Getting Started in Scala

November 23, 2015 Scala

Scala is a popular programming language which can be used to build all sorts of scalable web applications. It is widely considered that programs written in Scala are very concise and thus smaller in size than other general-purpose programming languages.

The best way to learn Scala depends on what you know already and the way you prefer to learn things. There is a variety of resources available including books, tutorials, training courses, presentations, and of course the Scala compiler for practice. Many people find a good combination is to have one of the Scala books at hand and to start right away trying the examples with the Scala Compiler. On the other hand, you may want to get started with a Scala training course or using the material available online.

As your knowledge of Scala grows, you will find there is more advanced material and a very friendly Scala community at hand to help you. They all share a passion for Scala and welcome newcomers warmly. Many have written helpful material for programmers new to Scala, will respond to emails asking for help or are sharing neat new techniques, advanced concepts or tools in one of several Scala forums or personal blogs.

Scala for Programming Beginners

If you are just starting to learn how to code, you will find that a large portion of the material about Scala assumes that you already have some programming experience. There are two valuable resources which we can recommend to programming beginners that will take you directly into the world of Scala:

  • The online class Functional Programming Principles in Scala, available on coursera. Taught by the creator of Scala, Martin Odersky, this online class takes a somewhat academic approach to teach the fundamentals of functional programming. You will learn a lot of Scala by solving the programming assignments.
  • Kojo is an interactive learning environment that uses Scala programming to explore and play with math, art, music, animations and games.

Your first lines of code

The “Hello, world!” Program

As a first example, we use the standard “Hello, world!” program to demonstrate the use of the Scala tools without knowing too much about the language.

  1. object HelloWorld {
  2. def main(args: Array[String]) {
  3. println("Hello, world!")
  4. }
  5. }

The structure of this program should be familiar to Java programmers: it consists of the method main which prints out a friendly greeting to the standard output.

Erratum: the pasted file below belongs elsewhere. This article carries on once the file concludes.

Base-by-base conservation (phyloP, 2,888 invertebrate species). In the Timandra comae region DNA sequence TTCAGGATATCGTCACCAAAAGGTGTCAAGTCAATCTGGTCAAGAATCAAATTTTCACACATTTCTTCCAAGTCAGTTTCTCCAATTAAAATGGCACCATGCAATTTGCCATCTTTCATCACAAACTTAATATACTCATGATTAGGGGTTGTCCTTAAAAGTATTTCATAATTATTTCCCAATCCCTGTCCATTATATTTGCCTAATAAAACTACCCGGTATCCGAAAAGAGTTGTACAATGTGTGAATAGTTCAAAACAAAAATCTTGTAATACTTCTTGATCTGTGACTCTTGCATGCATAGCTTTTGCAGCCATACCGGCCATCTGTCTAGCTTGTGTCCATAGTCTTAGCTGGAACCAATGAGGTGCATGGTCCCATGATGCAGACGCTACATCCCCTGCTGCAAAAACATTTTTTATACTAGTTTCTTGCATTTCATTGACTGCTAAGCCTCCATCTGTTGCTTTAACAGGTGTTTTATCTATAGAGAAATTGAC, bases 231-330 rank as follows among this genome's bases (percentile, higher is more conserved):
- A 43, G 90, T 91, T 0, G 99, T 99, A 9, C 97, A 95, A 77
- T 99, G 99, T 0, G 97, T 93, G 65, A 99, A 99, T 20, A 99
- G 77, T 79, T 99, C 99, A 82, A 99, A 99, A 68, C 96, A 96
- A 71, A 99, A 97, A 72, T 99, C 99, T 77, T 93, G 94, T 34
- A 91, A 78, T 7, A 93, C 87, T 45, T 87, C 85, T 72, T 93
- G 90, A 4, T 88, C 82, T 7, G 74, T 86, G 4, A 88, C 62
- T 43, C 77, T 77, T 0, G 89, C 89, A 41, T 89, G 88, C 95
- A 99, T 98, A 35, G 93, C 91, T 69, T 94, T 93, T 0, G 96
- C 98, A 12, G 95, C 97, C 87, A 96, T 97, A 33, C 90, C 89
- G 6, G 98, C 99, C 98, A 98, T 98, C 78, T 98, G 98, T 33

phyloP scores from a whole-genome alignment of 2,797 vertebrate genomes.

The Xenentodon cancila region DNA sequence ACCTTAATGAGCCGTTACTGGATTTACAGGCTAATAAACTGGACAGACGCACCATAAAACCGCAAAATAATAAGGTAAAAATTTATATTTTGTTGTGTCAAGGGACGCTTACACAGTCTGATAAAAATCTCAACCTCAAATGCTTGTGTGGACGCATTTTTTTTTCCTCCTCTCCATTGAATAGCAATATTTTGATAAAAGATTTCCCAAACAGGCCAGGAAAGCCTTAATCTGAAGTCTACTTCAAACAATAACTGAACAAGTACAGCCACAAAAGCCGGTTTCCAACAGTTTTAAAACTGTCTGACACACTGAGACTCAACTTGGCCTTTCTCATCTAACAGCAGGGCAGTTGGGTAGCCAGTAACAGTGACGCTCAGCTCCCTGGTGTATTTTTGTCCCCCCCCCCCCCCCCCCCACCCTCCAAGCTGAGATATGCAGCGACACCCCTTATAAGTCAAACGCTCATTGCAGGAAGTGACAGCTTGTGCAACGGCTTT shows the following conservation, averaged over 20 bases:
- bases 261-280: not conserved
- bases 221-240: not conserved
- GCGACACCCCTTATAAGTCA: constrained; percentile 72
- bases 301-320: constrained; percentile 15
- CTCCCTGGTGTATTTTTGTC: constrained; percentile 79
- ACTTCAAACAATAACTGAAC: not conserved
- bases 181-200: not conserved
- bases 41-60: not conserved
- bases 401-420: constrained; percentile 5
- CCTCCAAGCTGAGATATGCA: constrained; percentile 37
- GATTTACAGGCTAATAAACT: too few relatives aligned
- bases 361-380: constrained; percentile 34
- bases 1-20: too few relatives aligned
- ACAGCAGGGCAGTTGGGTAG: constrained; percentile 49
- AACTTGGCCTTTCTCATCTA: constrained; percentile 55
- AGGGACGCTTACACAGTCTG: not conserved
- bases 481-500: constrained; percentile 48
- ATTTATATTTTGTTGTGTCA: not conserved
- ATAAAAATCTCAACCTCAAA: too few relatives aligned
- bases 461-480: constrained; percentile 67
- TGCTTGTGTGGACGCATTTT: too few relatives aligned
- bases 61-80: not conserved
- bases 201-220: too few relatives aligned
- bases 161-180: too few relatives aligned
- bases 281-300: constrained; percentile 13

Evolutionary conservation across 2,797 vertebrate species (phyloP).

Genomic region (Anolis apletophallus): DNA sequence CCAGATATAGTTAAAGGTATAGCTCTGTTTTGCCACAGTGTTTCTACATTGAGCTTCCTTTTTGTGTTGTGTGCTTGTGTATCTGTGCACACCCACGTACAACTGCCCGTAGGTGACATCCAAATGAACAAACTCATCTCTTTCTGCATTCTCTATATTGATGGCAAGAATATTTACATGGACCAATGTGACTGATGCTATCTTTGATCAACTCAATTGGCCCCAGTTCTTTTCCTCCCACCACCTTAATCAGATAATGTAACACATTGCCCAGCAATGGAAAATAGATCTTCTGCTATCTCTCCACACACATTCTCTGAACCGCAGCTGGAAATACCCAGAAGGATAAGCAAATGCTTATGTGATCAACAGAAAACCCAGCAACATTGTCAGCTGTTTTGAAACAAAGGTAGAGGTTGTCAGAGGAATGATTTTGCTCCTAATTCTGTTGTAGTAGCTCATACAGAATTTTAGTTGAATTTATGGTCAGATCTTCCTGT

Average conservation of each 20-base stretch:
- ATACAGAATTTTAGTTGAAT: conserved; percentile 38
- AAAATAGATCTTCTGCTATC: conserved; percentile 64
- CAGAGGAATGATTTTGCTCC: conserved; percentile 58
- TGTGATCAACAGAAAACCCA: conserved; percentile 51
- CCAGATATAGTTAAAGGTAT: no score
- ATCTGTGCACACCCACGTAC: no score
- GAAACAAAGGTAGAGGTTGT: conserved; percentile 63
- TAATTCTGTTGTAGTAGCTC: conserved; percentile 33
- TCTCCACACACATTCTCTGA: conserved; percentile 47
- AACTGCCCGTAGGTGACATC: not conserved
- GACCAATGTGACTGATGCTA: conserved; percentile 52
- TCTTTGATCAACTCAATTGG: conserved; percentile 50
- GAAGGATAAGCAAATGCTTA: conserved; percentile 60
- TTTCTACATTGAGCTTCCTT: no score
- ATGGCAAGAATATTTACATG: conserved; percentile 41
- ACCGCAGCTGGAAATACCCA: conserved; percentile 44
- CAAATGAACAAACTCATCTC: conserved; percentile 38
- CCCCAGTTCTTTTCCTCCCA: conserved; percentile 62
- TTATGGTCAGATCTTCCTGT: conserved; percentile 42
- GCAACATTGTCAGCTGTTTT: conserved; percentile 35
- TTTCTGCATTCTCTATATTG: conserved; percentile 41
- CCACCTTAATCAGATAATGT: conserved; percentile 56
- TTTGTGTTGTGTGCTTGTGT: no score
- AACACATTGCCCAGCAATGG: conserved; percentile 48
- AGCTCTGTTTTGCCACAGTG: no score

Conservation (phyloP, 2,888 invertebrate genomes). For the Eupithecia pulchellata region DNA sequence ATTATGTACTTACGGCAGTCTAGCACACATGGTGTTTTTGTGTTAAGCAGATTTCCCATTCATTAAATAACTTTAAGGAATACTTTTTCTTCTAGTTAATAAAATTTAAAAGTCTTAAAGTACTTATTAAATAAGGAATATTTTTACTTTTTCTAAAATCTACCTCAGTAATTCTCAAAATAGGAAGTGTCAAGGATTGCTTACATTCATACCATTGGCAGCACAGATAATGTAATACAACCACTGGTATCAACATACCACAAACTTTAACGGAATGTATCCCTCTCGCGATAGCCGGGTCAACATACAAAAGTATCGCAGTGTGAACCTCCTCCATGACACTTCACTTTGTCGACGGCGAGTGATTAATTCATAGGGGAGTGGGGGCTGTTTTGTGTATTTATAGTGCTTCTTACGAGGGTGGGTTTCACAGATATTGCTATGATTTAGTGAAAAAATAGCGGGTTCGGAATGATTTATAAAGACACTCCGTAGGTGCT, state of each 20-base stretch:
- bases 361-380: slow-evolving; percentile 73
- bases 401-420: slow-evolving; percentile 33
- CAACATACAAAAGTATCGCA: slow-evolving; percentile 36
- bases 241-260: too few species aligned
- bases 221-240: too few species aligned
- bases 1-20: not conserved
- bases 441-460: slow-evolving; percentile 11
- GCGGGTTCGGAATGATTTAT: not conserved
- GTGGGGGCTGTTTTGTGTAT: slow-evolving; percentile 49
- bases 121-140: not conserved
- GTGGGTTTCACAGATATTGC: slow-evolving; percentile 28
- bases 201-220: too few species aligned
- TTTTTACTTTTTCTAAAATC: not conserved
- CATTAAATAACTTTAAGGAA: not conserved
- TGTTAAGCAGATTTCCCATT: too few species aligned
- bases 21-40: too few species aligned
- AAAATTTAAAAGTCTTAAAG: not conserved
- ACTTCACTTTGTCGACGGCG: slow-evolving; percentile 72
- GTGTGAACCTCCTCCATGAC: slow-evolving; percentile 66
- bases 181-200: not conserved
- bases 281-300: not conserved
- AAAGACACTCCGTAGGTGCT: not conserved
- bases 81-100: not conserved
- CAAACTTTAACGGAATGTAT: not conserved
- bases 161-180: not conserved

We assume that both the Scala software and the user environment are set up correctly. For example:

Environment Variable Value (example)
Unix $SCALA_HOME /usr/local/share/scala
Windows %SCALA_HOME% c:\Progra~1\Scala

Run it interactively!

The scala command starts an interactive shell where Scala expressions are interpreted interactively.

  1. > scala
  2. This is a Scala shell.
  3. Type in expressions to have them evaluated.
  4. Type :help for more information.
  5. scala> object HelloWorld {
  6. | def main(args: Array[String]) {
  7. | println("Hello, world!")
  8. | }
  9. | }
  10. defined module HelloWorld
  11. scala> HelloWorld.main(null)
  12. Hello, world!
  13. scala>:q
  14. >

The shortcut :q stands for the internal shell command :quit used to exit the interpreter.

Compile it!

The scalac command compiles one (or more) Scala source file(s) and generates Java bytecode which can be executed on any standard JVM. The Scala compiler works similarly to javac, the Java compiler of the Java SDK.

  1. > scalac HelloWorld.scala

By default scalac generates the class files into the current working directory. You may specify a different output directory using the -d option.

  1. > scalac -d classes HelloWorld.scala

Execute it!

The scala command executes the generated bytecode with the appropriate options:

  1. > scala HelloWorld

scala allows us to specify command options, such as the -classpath (alias -cp) option:

  1. > scala -cp classes HelloWorld

The argument of the scala command has to be a top-level object. If that object extends trait App, then all statements contained in that object will be executed; otherwise you have to add a method main which will act as the entry point of your program.

Here is how the “Hello, world!” example looks like using the App trait:

  1. object HelloWorld extends App {
  2. println("Hello, world!")
  3. }

Script it!

We may also run our example as a shell script or batch command (see the examples in the man pages of the scala command).

The bash shell script containing the following Scala code (and shell preamble)

  1. #!/bin/sh
  2. exec scala "$0" "$@"
  3. !#
  4. object HelloWorld extends App {
  5. println("Hello, world!")
  6. }
  7. HelloWorld.main(args)

can be run directly from the command shell:

  1. > ./

Note: We assume here that the file has execute access and the search path for the scala command is specified in the PATH environment variable.

If this guide is useful in getting you up and running in Scala we recommend reading more information found here on our developer guides area and contact support for help running your applications on our cloud network.